The four leads provide an interesting cross-section of American society about the mid-nineties: blue collar, white collar, military, politics; Black, White, Jewish; married, unmarried, widowed, divorced. The film is thus about as representative of the American way of life of the time as could be asked for. We see that the characters in the opening don’t appreciate what they have in that way of life, being lost amid their petty concerns and self-destructive behavior. It’s only when their world is threatened that they begin to re-orientate their lives around the values they’ve neglected for so long, and it is this that gives them the power to strike back.
On the other hand, the aliens prove to be the reverse of those values; they’re a kind of hive-mind, with little or no individual personality, each subject to the collective. They have no home and no land of their own: they simply move from planet to planet taking whatever they need like locusts and moving on when they’re done. When asked if there’s any possibility of the two species co-existing, they bluntly respond that there can be no peace between them.
In this context, it’s significant that the film explicitly describes the aliens as having bodies ‘just as frail as ours.’ All men, and aliens, are created equal; the aliens just have better technology that allows them to impose their will upon the earth. Once mankind figures out a way around that technology, the fight becomes more even.
The specifics of that method have justly been called out as ridiculous, but, again, that’s not really the point. All they needed was a semi-plausible excuse to bring down the alien shields, and a computer virus works as well as any other (the fact that the aliens were previously established to have been using the Earth’s satellites in their attack lends it just enough pseudo-validity to work in context). The important thing was how the idea was given (amid a heart-to-heart between Levinson and his father about the need to go on hoping) and what it leads to (a last-ditch battle for freedom).
I could go on about it, but suffice to say, I think it’s a really good movie. Yes, it’s kinda stupid, yes it’s cheesy and overblown, but at the end of the day it succeeds in being exactly what it sets out to be, which is a big-budget, large-scale version of a classic sci-fi b-movie. It has pleasant characters, great visuals, and tells a simple, but solid story. All in all, it’s one of my favorites.
A scene from the 1938 Frank Capra classic (pardon my repetition) You Can’t Take it With You.
The sad thing is, the things listed here would actually be worth paying for. I’d kill to have my income tax only go to pay for battleships and government salaries.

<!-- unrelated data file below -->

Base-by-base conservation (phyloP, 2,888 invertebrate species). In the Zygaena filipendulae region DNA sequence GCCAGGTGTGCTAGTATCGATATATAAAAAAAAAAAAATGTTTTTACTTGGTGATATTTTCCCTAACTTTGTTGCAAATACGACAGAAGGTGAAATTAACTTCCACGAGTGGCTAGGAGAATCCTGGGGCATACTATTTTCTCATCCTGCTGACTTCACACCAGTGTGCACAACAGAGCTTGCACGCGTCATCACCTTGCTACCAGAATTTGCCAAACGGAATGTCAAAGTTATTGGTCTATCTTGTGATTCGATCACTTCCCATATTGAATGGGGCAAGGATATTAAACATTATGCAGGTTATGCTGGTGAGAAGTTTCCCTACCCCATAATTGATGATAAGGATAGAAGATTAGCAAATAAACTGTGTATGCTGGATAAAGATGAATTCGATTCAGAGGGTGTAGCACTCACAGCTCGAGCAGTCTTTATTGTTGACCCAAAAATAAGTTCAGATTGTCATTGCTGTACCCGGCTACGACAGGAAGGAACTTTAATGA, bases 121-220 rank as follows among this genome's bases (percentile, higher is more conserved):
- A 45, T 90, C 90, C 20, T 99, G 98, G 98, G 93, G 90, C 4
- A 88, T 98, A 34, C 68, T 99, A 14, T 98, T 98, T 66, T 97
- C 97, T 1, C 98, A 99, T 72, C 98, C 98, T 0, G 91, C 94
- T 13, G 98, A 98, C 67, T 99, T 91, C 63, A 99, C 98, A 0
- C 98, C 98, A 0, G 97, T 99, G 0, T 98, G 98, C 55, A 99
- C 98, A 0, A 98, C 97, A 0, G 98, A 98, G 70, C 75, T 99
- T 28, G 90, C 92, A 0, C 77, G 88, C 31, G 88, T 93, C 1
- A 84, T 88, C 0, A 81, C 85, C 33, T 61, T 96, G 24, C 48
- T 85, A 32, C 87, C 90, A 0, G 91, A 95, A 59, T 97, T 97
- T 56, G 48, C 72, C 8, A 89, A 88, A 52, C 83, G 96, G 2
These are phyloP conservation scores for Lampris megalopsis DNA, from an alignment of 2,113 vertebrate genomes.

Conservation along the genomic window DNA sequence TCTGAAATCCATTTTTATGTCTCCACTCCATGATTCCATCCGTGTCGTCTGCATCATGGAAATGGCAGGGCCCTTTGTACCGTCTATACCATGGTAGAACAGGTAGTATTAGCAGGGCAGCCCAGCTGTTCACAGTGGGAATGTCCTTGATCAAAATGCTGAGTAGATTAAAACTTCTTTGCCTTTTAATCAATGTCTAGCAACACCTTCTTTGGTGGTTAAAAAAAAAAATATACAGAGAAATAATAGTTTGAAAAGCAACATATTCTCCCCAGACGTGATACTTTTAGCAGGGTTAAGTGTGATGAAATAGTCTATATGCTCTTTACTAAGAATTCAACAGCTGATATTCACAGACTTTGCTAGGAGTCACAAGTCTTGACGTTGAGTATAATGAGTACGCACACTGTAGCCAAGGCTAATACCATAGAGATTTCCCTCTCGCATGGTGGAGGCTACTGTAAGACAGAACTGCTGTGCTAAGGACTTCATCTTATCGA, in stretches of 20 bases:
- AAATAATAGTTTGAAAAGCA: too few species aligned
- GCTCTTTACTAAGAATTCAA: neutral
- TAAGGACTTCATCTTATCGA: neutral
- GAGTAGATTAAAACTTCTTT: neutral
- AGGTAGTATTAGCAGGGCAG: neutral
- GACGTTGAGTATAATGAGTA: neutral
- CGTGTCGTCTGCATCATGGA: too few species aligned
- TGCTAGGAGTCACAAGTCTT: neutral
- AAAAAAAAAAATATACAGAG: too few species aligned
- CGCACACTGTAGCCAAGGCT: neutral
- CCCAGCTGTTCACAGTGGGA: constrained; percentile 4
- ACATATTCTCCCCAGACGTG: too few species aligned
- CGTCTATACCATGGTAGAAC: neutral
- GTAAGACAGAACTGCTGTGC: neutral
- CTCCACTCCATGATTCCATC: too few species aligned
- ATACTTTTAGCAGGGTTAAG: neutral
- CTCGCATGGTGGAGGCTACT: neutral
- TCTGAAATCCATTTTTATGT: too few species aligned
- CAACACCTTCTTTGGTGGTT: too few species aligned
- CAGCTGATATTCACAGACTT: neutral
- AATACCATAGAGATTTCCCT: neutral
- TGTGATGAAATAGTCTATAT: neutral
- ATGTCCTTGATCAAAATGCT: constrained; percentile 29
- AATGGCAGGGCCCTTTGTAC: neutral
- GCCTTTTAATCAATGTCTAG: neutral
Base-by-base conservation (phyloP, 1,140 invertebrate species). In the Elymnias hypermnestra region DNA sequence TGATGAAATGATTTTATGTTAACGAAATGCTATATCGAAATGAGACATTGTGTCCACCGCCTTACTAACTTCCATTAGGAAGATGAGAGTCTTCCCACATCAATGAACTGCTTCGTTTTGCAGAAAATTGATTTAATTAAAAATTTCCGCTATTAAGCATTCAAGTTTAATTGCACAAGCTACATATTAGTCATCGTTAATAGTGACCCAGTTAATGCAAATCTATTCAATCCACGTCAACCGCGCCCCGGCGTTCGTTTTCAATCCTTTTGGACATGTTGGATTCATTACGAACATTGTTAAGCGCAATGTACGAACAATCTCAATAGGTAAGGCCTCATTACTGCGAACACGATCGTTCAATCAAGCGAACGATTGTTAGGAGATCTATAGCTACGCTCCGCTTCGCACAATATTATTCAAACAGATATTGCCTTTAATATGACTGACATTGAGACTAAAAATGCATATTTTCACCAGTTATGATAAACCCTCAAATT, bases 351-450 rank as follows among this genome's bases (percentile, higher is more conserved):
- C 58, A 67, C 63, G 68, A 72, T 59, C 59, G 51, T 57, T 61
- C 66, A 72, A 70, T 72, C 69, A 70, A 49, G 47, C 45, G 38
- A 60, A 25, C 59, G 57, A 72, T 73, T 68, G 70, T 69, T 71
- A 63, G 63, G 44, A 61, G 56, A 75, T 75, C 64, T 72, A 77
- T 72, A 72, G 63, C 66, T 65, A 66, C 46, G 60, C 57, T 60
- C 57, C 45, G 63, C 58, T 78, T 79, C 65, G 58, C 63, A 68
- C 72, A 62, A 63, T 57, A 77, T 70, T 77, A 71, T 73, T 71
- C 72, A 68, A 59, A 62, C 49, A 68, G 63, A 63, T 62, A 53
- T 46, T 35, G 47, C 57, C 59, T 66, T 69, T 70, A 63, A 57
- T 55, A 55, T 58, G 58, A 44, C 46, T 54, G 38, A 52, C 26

The clip is also interesting for featuring a really incredible set of star-power packed into five minutes of film. That the legendary Lionel Barrymore as Grandpa Vanderhof, the all-but-immortal Charles Lane (who was still making films in the 1990s) as the IRS man, James Stewart as young Kirby, and the inimitable Jean Arthur as Alice. Meanwhile, in the background, you can see character actors Ann Miller, Spring Byington, Samuel S. Hinds, and Halliwell Hobbs.
Amazingly enough, that doesn’t even come close to exhausting the familiar faces in this film: Eddie “Rochester” Anderson (most famous for the Jack Benny Program, and probably the premier Black comedian of the time) is on hand as the shiftless boyfriend of the family maid, hamtastic character actor Mischa Auer is a mad Russian ballet teacher, Edward Arnold is Kirby senior (giving the stand-out performance of the film), Donald Meek is another house guest, and H.B. Warner (one day to be Mr. Gower in It’s a Wonderful Life) shows up as a ruined businessman. And all directed by one of the greatest filmmakers of all time.
Of course, the real point of the above scene is that Grandpa doesn’t need anything from the government. In fact, they don’t need anything from anyone. Interestingly, part of the reason they don’t need anything is because they have the right to private property; Grandpa owns the house in New York City that they live in (truly the past is another country) and can basically do what he likes with it. If he wants to invite any interesting stranger to come and stay, and if they happen to stay for decades on end, well, what of it? It’s his house.
This is a frequent theme in Capra’s works; skepticism of the rich is blended with a strong regard for property rights, because, in Capra’s view, the right to own property ensures individual liberty. The Vanderhof family can do as they like and ask nothing from anyone because they own their own house.
Owning their own property also allows them to be charitable and contribute to society. The Vanderhof’s aren’t idle bums; they (in Grandpa’s words) “Toil a little, spin a little, and have a barrel of laughs.” Everyone produces something, and no one asks for charity (well, except for Rochester’s character, who’s a lovable bum…but so is Micha Auer’s character).
This calls to mind Ephesians 4:28 “He that stole, let him now steal no more; but rather let him labour, working with his hands the thing which is good, that he may have something to give to him that suffereth need,” which brings me to the other reason the Vanderhof’s don’t need anything from the government: faith and family. They support each other, and God supports all of them. Grandpa makes this explicit right off the bat when asked who takes care of them; “The same one who takes care of the lilies of the field,” and further emphasized by the scenes of him offering grace that bookend the story.
Personally, I’m very skeptical of Chesterton’s notion of ‘Distributism.’ Brilliant as he was, he had a glaring blind spot as far as economics were concerned (something he shared with many other brilliant men, including Theodore Roosevelt and Winston Churchill. It seems the qualities that make for philosophical genius tend to create gaps as far as economics are concerned). However, as an ideal for individuals, a self-sufficient household that asks nothing and produces worthwhile goods to support itself is something worth striving for. It is a very Christian and Biblical notion; each family supporting itself and providing charity to those in need from its own property, bound together by shared faith and love.